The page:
The generation gap around touch technology will persist. Touch is another "language," and - as with any language - the people who will be most fluent in it will be those speaking it from birth.

8. Comedy Gets Real
"Reality = hilarity."
There are successful scripted comedies (Modern Family, Mike and Molly, It's Always Sunny...), but when people want to laugh so hard that food flies out of their nose, they turn to Jersey Shore. Increasingly the most "incredible" realities are fulfilling the function that used to be filled by sitcoms - reliable laughs. Reality co-viewing among families isn't just American Idol anymore, it's the "guilty pleasure" of the Kardashians, which is - let's face it - funny.

Reality programming has blurred the line between observer and observed (as a parent in one of my focus groups said recently, "I walked into my daughter's room to find her and a friend playing with a Barbie doll: 'and now they're having sex... and now this one is videotaping it!'"). The laughs from reality programming are less comfortable, but more extreme.

Programmers can succeed with unscripted programming that goes beyond letting us fantasize about other "real" people's lifestyles, and lets us laugh with or at them instead. And, marketers should remember there's nothing's funnier than someone who's full of themselves falling down.

9. Lost on the Dial
"What channel is this?"
As copycat programming, particularly in the reality genre, has become more prevalent, viewers have a harder time knowing what channel they're watching. Which channel's show about stuff/storage/picking/auctions/hoarding is this? Who cares, it's entertaining, so let's watch it.

Cable has chipped away at the broadcast networks for years, in part because they've been better at branding channels as destinations. But as the cable crowd chases each emerging reality formula, channels are getting as hard to tell apart as cellphone plans. This may be the time for broadcast networks to steal back a bit of share. As cable channels act more and more like the broadcast networks, with an undifferentiated, scattershot strategy of trying to buy things that seem like other hits, they are more vulnerable.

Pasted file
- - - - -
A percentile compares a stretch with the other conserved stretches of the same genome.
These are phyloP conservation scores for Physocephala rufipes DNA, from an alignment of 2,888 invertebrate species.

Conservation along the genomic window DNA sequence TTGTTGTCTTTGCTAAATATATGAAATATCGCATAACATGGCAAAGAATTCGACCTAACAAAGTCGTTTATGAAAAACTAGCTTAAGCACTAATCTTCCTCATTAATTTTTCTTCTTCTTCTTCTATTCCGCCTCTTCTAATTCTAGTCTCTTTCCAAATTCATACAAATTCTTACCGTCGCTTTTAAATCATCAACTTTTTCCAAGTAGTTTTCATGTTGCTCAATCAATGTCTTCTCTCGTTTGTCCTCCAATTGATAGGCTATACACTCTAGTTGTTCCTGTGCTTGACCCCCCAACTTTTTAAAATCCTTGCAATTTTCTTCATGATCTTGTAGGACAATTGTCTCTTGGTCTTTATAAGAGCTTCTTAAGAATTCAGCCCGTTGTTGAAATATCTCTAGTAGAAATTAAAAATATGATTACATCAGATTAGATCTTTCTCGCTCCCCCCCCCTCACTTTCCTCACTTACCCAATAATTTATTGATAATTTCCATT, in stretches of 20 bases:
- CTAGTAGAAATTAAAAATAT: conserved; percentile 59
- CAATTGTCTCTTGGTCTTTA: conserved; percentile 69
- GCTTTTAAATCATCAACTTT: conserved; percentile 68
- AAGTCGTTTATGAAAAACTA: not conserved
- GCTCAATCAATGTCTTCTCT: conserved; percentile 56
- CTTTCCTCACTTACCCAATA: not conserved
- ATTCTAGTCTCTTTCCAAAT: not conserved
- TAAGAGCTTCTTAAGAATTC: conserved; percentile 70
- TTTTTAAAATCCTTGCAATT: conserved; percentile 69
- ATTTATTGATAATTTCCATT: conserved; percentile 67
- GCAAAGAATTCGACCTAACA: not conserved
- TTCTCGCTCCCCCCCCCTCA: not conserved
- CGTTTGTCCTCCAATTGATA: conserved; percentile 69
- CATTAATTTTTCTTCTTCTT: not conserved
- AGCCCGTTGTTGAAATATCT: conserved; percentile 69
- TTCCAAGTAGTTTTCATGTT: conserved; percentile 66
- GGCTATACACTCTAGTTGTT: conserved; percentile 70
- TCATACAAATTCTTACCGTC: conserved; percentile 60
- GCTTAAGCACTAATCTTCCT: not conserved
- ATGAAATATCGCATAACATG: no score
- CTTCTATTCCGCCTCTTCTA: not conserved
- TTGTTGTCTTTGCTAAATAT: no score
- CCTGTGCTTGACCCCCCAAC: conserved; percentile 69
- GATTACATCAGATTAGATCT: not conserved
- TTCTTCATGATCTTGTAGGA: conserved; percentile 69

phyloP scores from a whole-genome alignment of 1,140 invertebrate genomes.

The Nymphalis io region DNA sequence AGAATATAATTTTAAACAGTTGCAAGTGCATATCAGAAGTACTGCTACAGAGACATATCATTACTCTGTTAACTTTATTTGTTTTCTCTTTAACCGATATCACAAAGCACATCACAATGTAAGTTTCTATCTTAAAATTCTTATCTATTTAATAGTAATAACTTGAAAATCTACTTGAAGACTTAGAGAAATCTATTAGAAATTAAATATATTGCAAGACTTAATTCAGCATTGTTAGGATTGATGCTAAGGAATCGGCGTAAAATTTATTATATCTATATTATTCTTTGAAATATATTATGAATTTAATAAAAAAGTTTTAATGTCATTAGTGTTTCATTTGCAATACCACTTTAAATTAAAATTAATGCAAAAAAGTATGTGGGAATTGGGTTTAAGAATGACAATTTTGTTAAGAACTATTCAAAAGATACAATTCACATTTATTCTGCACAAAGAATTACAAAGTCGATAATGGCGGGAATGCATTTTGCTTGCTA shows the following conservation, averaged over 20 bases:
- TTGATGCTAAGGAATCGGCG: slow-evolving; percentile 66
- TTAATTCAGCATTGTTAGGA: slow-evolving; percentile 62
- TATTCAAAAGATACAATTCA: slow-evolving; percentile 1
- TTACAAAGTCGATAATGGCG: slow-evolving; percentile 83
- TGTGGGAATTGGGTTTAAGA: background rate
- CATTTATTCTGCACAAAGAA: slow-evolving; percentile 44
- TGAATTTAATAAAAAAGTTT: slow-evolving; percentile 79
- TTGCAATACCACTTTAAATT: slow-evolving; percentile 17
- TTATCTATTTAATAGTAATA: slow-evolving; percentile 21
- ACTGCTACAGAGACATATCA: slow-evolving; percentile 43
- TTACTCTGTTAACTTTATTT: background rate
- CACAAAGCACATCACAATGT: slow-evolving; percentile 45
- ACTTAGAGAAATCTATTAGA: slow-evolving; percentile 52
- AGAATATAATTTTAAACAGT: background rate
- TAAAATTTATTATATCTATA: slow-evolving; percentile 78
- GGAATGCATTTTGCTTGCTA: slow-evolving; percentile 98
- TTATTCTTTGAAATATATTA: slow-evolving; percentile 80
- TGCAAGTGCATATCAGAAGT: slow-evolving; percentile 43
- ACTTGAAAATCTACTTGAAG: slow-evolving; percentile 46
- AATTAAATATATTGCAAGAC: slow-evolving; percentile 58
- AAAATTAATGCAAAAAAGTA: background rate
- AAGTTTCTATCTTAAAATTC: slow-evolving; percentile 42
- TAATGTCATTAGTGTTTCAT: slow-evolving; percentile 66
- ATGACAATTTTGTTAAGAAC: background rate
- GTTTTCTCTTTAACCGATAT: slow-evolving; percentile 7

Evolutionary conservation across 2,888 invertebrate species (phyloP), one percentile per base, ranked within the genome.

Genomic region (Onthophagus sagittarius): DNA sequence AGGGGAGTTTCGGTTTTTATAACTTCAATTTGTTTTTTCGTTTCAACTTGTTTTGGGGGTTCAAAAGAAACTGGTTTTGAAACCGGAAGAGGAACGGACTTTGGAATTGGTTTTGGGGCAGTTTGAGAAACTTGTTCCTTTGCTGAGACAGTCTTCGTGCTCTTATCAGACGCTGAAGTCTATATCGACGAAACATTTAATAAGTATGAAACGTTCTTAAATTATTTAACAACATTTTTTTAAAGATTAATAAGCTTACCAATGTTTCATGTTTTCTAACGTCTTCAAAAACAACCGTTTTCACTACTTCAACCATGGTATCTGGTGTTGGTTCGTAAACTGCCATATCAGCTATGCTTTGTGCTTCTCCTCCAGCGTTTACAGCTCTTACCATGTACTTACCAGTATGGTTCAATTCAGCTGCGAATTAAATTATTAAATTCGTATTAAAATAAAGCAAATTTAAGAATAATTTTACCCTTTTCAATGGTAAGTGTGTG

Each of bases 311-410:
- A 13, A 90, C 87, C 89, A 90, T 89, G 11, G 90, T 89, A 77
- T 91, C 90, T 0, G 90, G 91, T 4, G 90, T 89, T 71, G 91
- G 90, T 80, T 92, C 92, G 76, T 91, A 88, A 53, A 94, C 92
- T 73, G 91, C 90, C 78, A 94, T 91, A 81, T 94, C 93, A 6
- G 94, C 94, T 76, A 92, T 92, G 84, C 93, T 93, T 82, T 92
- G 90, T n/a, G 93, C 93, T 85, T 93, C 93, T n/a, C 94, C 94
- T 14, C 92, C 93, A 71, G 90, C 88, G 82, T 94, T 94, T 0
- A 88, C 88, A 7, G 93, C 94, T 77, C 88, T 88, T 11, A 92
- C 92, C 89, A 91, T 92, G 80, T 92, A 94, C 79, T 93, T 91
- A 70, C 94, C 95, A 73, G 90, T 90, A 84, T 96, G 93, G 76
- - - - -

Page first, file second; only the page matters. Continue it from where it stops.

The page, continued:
Perhaps a new class of entertainment brands may emerge. When you get your TV on different boxes, who made it may become as valuable a brand as what channel showed it. Production companies may become more important to consumers as ways to tell one show from another. Magical Elves is a more reliable imprimatur of a particular kind of experience than most channels. Simon Cowell is already a bigger name than many cable networks. Over the next few years, look to studios to develop ways to leverage their own brands, not just build up the channels they sell to - who seem to care less these days about providing a unique and consistent experience than ever.

10. Occupy Reality
"I need to take a break for a while."
A small but vital segment of the population, including people of all ages, selectively or completely unplugs on occasion. Whether it's canceling a Facebook account, putting the TV in a closet for a season, or living in a tent in a public park, sometimes people want to get away from the totally immersive, multi-screen, intense, extreme, sensory satisfaction of their chosen entertainment, and engage with the world in a totally analog way.

In the shadow of every trend grows a countertrend, like chantarelles under a pines. The big trends are big business. The countertrends are solid niche businesses. The Slow Food movement prospers in the fast food nation. In this digital age, sales of vinyl records and record players are stronger than in the past, food (the ultimate analog experience) is a growing part of the entertainment landscape, and face-to-face games are attracting a new following.

After all, reality can be as totally immersive, multi-sensory, and as engaging as "reality."

"Bring It On!"
Together these trends comprise a picture of the evolving media consumer. Most are the result of how digital media is changing people, and how people are changing and contributing to digital media. Much has been made of how digital evolution makes content consumption more convenient, more mobile, smaller, and more one-on-one. But digital is also making entertainment media more immersive, more able to satisfy our desire for simultaneous watching and conversing, and more able to provide intensity through 3D, digital effects, and interactive enhancements.

Consumers demand that their entertainment be not just more convenient, but more immersive, not just more immediate, but more gratifying. They want to really feel, to really connect, to touch and be touched. They'll continue to look for programming that satisfies those demands, and to say to programmers and marketers: "Bring it on!"

Robin Hafritz
CEO
Open Mind Strategy